Thursday, May 21, 2015

Kolache World Domination starts with D.C.

Republic Kolache Co.'s Five Spice Cherry kolache. Photo lifted from their website. 
My sister-in-law directed me to the recent Houstonian article titled "Consider the Kolache: Is Our Beloved Czech Pastry Poised for World Domination?" My answer would be "I don't know," but someone who might give a tentative "heck, yes" is Spring, Texas native Chris Svetlik. His new bakery Republic Kolache Co. is poised (launching in D.C. in the next 6 to 8 weeks) to at least dominate our nation's capitol.


The subject of kolaches has put me into contact with everyone from Chris in D.C. to Autumn at Brooklyn Kolache Company, John T. Edge writing for the New York Times, to reporters in Prague, which is fun. This may be some evidence that perhaps kolaches are poised for world domination. Chris, who I'd never met, was in Austin last week and contacted my Texas Czechs exhibit cohort Lori and I to "chat Czech-Texan heritage (as well as pick [our] brain a bit more about research on the kolache and the general Czech culture/cuisine front)." My favorite subjects. We met at ABGB and drank, what else, their pilsner style beer. 

Me and Chris Svetlik, soon to be the Kolache King of DC.
Chris, who is only in his 20s, has great insights about the pastry and the culture as anyone placing faith in their sell-ability outside of Texas should have. We talked about traditional flavors vs. what might sell (i.e. honoring the past vs. business is business), price points, and the fact that most cultures have ingredients wrapped in dough... how hard could it be to sell a kolach? Will his customer base be Texas expats on the Hill or adventurous foodies or both? One very interesting point in our discussion was how Texas Czech traditional could become D.C. exotic (prune and poppyseed for example, as opposed to the ubiquitous cherry found in convention breakfast buffet Danishes.)

Even as young as late 20s, Chris has the family background to imprint the taste for traditional on his palette. His grandmother Svetlik made kolaches, his father makes kolaches (and bread, strudel and vanocka!), and he traveled back and forth from the Houston area to Lavaca County growing up to visit relatives. It's hard not to absorb the pastry-sausage-noodle-pickle-strudel-beer menu into your being with experience like that. If kolaches are poised to dominate the world, we can only hope it's Texas Czechs leading the charge.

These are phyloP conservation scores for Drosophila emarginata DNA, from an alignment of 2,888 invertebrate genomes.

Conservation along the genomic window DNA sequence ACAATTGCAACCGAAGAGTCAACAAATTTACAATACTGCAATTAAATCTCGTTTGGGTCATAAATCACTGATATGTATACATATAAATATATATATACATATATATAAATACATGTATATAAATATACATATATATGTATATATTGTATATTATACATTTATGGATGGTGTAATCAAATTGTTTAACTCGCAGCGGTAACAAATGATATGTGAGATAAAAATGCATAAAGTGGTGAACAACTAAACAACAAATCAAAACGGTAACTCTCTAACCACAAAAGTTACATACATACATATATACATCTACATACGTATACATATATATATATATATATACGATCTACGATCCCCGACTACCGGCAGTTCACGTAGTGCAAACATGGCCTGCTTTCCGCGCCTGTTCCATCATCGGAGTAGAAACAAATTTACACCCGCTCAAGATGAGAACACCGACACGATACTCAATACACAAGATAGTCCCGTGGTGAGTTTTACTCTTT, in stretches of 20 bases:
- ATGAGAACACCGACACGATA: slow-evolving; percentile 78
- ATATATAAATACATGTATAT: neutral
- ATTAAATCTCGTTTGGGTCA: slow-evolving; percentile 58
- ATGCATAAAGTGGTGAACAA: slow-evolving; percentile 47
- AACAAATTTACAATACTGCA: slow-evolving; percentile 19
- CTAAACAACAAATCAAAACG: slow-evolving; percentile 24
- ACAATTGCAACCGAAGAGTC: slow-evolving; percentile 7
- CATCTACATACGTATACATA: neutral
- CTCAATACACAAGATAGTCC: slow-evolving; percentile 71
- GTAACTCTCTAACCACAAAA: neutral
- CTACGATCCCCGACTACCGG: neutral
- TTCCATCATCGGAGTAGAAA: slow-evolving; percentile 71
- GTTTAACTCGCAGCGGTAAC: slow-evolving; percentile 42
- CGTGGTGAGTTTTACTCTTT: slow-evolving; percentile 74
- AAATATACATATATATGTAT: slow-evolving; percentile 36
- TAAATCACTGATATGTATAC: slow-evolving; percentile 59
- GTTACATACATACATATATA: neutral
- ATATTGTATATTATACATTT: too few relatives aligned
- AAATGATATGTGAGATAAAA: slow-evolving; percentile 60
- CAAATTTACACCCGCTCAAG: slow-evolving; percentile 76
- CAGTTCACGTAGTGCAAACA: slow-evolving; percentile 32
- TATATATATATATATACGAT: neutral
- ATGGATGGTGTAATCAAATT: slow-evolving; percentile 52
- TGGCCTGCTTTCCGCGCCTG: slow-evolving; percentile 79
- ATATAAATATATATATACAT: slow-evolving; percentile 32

Sausage, egg and jalapeno klobasnik. Photo lifted from RKC's website.
Chris was here in Texas visiting his father near Moulton and doing a self described "sourcing and recon trip", i.e. sausage fieldwork. (We should all be so lucky to have that job.) Lori and I made some recommendations and he had some ideas already of processors that might ship their product to DC to be baked into Republic's klobasniky (yes, Chris knows the difference.) There's Maeker's in Shiner, Prasek's in Hillje, Slovacek's in Snook/West, City Market in Schulenburg, Kasper Meat Market in Weimar, among others. Chris reported that he'd packed strategically, leaving "sausage room" in his suitcase so taste testing could take place back home. His business partner is not Czech, so must be educated, of course. Hard work.

Of course, Lori (being the eternal documenter of stories and culture) got Chris to stand for a little interview we'd done with hundreds of people over the two years of research for our Texas Czechs exhibit. We're always fascinated by how people got connected to and stay connected to their Czech heritage. Ironically, Chris' dad had attended the opening of our exhibit Texas Czechs: Rooted in Tradition at the Lavaca Historical Museum. Find out a little more about Chris and his background in his video below and visit Republic Kolache's Facebook page. And seek out Republic Kolache Co. on your D.C. family vacation this summer.


video



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